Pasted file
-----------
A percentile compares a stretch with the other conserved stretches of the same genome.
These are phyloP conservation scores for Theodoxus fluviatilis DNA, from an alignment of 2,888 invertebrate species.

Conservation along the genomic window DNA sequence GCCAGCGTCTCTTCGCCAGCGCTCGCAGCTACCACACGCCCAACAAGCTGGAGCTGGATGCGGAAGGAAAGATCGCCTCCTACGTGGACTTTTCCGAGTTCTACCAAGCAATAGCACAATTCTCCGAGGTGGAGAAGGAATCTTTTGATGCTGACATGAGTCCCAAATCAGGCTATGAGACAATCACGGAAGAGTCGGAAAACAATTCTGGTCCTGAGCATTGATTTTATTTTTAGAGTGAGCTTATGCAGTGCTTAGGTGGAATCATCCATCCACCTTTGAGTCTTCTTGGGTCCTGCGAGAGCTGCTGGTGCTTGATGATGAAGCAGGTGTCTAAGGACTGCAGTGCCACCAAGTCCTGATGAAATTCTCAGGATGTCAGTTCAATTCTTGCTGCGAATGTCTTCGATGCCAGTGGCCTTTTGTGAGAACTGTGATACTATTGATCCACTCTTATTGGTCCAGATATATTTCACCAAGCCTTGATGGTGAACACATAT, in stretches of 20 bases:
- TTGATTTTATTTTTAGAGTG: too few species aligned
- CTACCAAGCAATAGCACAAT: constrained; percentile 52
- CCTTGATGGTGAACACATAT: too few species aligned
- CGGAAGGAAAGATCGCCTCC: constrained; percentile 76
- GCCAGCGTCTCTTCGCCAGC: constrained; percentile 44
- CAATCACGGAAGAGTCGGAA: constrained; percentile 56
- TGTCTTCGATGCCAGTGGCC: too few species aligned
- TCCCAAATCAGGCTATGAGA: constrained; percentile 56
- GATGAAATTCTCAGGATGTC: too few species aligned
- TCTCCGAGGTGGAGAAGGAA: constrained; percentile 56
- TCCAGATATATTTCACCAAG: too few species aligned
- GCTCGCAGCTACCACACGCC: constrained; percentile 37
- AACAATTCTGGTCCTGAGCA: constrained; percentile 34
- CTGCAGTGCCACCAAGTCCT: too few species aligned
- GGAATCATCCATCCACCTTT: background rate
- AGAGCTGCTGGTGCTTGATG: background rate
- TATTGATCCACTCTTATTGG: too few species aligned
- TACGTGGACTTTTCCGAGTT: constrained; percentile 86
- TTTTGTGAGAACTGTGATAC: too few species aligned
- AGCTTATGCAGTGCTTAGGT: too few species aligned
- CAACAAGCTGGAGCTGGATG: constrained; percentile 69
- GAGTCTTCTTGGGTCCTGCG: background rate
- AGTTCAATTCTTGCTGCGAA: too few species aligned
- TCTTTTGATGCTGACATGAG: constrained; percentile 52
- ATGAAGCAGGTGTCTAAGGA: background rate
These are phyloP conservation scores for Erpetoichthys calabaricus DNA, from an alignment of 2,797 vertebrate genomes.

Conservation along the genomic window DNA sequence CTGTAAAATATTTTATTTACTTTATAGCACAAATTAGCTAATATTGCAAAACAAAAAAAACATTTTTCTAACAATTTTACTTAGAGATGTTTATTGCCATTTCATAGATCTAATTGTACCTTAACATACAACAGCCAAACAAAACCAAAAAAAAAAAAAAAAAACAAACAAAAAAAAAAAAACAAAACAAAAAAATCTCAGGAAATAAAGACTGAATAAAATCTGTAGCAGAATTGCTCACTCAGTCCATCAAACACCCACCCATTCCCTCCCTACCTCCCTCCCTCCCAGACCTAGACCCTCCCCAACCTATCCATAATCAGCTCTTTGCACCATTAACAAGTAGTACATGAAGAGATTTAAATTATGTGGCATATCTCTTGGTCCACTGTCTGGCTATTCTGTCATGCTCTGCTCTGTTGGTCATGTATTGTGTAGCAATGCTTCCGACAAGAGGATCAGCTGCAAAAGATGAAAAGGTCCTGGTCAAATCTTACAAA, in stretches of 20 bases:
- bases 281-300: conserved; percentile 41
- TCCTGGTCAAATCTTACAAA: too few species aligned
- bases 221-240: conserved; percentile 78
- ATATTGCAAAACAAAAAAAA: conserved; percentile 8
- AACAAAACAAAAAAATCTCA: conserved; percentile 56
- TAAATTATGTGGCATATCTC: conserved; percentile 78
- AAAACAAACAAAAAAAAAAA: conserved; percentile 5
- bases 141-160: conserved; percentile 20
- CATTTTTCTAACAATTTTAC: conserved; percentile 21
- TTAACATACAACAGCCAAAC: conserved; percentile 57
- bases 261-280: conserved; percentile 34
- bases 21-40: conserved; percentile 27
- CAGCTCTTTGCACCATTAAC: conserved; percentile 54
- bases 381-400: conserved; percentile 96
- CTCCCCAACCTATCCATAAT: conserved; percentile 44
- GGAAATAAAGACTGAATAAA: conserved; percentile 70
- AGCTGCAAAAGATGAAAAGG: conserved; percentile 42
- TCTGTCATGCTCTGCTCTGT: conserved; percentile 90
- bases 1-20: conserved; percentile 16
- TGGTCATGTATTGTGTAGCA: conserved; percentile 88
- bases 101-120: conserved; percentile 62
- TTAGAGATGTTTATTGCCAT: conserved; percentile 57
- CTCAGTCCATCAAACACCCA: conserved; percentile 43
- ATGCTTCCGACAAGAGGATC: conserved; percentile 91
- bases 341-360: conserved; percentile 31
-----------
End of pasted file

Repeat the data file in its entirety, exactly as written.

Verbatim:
A percentile compares a stretch with the other conserved stretches of the same genome.
These are phyloP conservation scores for Theodoxus fluviatilis DNA, from an alignment of 2,888 invertebrate species.

Conservation along the genomic window DNA sequence GCCAGCGTCTCTTCGCCAGCGCTCGCAGCTACCACACGCCCAACAAGCTGGAGCTGGATGCGGAAGGAAAGATCGCCTCCTACGTGGACTTTTCCGAGTTCTACCAAGCAATAGCACAATTCTCCGAGGTGGAGAAGGAATCTTTTGATGCTGACATGAGTCCCAAATCAGGCTATGAGACAATCACGGAAGAGTCGGAAAACAATTCTGGTCCTGAGCATTGATTTTATTTTTAGAGTGAGCTTATGCAGTGCTTAGGTGGAATCATCCATCCACCTTTGAGTCTTCTTGGGTCCTGCGAGAGCTGCTGGTGCTTGATGATGAAGCAGGTGTCTAAGGACTGCAGTGCCACCAAGTCCTGATGAAATTCTCAGGATGTCAGTTCAATTCTTGCTGCGAATGTCTTCGATGCCAGTGGCCTTTTGTGAGAACTGTGATACTATTGATCCACTCTTATTGGTCCAGATATATTTCACCAAGCCTTGATGGTGAACACATAT, in stretches of 20 bases:
- TTGATTTTATTTTTAGAGTG: too few species aligned
- CTACCAAGCAATAGCACAAT: constrained; percentile 52
- CCTTGATGGTGAACACATAT: too few species aligned
- CGGAAGGAAAGATCGCCTCC: constrained; percentile 76
- GCCAGCGTCTCTTCGCCAGC: constrained; percentile 44
- CAATCACGGAAGAGTCGGAA: constrained; percentile 56
- TGTCTTCGATGCCAGTGGCC: too few species aligned
- TCCCAAATCAGGCTATGAGA: constrained; percentile 56
- GATGAAATTCTCAGGATGTC: too few species aligned
- TCTCCGAGGTGGAGAAGGAA: constrained; percentile 56
- TCCAGATATATTTCACCAAG: too few species aligned
- GCTCGCAGCTACCACACGCC: constrained; percentile 37
- AACAATTCTGGTCCTGAGCA: constrained; percentile 34
- CTGCAGTGCCACCAAGTCCT: too few species aligned
- GGAATCATCCATCCACCTTT: background rate
- AGAGCTGCTGGTGCTTGATG: background rate
- TATTGATCCACTCTTATTGG: too few species aligned
- TACGTGGACTTTTCCGAGTT: constrained; percentile 86
- TTTTGTGAGAACTGTGATAC: too few species aligned
- AGCTTATGCAGTGCTTAGGT: too few species aligned
- CAACAAGCTGGAGCTGGATG: constrained; percentile 69
- GAGTCTTCTTGGGTCCTGCG: background rate
- AGTTCAATTCTTGCTGCGAA: too few species aligned
- TCTTTTGATGCTGACATGAG: constrained; percentile 52
- ATGAAGCAGGTGTCTAAGGA: background rate
These are phyloP conservation scores for Erpetoichthys calabaricus DNA, from an alignment of 2,797 vertebrate genomes.

Conservation along the genomic window DNA sequence CTGTAAAATATTTTATTTACTTTATAGCACAAATTAGCTAATATTGCAAAACAAAAAAAACATTTTTCTAACAATTTTACTTAGAGATGTTTATTGCCATTTCATAGATCTAATTGTACCTTAACATACAACAGCCAAACAAAACCAAAAAAAAAAAAAAAAAACAAACAAAAAAAAAAAAACAAAACAAAAAAATCTCAGGAAATAAAGACTGAATAAAATCTGTAGCAGAATTGCTCACTCAGTCCATCAAACACCCACCCATTCCCTCCCTACCTCCCTCCCTCCCAGACCTAGACCCTCCCCAACCTATCCATAATCAGCTCTTTGCACCATTAACAAGTAGTACATGAAGAGATTTAAATTATGTGGCATATCTCTTGGTCCACTGTCTGGCTATTCTGTCATGCTCTGCTCTGTTGGTCATGTATTGTGTAGCAATGCTTCCGACAAGAGGATCAGCTGCAAAAGATGAAAAGGTCCTGGTCAAATCTTACAAA, in stretches of 20 bases:
- bases 281-300: conserved; percentile 41
- TCCTGGTCAAATCTTACAAA: too few species aligned
- bases 221-240: conserved; percentile 78
- ATATTGCAAAACAAAAAAAA: conserved; percentile 8
- AACAAAACAAAAAAATCTCA: conserved; percentile 56
- TAAATTATGTGGCATATCTC: conserved; percentile 78
- AAAACAAACAAAAAAAAAAA: conserved; percentile 5
- bases 141-160: conserved; percentile 20
- CATTTTTCTAACAATTTTAC: conserved; percentile 21
- TTAACATACAACAGCCAAAC: conserved; percentile 57
- bases 261-280: conserved; percentile 34
- bases 21-40: conserved; percentile 27
- CAGCTCTTTGCACCATTAAC: conserved; percentile 54
- bases 381-400: conserved; percentile 96
- CTCCCCAACCTATCCATAAT: conserved; percentile 44
- GGAAATAAAGACTGAATAAA: conserved; percentile 70
- AGCTGCAAAAGATGAAAAGG: conserved; percentile 42
- TCTGTCATGCTCTGCTCTGT: conserved; percentile 90
- bases 1-20: conserved; percentile 16
- TGGTCATGTATTGTGTAGCA: conserved; percentile 88
- bases 101-120: conserved; percentile 62
- TTAGAGATGTTTATTGCCAT: conserved; percentile 57
- CTCAGTCCATCAAACACCCA: conserved; percentile 43
- ATGCTTCCGACAAGAGGATC: conserved; percentile 91
- bases 341-360: conserved; percentile 31